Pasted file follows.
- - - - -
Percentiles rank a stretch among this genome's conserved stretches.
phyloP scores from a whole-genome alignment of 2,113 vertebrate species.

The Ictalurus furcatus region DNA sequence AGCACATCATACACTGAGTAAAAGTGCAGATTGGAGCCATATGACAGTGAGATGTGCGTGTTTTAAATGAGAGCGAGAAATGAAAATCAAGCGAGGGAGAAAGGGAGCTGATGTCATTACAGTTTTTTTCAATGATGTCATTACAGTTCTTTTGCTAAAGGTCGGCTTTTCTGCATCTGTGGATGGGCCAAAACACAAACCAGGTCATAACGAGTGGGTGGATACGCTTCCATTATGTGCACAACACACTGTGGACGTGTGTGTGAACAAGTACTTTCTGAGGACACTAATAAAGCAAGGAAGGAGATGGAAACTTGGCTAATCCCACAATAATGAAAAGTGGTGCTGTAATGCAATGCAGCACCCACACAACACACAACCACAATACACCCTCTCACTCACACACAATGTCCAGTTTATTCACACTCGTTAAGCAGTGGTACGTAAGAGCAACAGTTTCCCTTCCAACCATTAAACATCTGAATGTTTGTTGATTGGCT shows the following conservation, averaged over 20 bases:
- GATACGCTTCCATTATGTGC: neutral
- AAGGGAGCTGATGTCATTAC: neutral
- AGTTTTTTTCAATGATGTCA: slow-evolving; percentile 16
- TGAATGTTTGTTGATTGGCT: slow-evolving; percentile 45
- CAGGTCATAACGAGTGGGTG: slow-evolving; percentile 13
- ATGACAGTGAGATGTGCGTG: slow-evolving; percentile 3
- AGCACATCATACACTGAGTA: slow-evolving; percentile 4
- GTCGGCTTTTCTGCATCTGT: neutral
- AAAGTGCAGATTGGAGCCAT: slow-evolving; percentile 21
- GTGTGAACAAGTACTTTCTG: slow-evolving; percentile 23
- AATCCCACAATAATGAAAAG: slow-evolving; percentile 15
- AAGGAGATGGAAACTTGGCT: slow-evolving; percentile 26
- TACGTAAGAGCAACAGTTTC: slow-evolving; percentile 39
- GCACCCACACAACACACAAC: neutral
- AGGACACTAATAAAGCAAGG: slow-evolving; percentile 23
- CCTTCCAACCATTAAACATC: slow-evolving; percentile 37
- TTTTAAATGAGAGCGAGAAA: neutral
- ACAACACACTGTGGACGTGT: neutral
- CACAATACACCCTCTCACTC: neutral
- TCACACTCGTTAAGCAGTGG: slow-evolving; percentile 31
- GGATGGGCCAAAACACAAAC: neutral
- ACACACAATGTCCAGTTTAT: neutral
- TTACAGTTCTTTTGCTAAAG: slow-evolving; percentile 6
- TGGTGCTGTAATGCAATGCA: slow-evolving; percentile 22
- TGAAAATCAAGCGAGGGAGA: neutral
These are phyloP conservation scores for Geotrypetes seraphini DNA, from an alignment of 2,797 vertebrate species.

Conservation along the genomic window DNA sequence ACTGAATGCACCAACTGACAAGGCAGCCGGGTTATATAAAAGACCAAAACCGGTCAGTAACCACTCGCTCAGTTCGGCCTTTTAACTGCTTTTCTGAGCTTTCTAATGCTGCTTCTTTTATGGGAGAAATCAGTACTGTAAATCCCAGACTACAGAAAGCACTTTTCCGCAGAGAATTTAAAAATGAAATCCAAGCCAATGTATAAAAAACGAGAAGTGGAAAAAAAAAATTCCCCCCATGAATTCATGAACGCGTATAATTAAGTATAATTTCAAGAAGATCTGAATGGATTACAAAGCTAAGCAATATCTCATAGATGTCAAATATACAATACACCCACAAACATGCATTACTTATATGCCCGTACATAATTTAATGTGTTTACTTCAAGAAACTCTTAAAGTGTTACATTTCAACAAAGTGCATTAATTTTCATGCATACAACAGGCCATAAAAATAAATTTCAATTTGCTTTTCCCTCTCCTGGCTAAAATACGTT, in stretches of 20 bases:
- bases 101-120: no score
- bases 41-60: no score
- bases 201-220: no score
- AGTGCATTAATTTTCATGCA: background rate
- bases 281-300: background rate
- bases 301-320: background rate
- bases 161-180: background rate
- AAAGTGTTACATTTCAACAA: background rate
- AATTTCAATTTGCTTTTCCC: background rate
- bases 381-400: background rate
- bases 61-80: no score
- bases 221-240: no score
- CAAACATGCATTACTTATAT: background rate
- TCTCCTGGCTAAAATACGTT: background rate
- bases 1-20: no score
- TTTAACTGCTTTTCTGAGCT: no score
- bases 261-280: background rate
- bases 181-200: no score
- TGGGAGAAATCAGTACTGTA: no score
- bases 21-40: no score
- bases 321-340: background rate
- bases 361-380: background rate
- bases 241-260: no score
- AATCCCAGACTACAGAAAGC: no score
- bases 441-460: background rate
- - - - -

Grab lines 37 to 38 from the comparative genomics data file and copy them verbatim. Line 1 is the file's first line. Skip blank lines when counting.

- bases 161-180: background rate
- AAAGTGTTACATTTCAACAA: background rate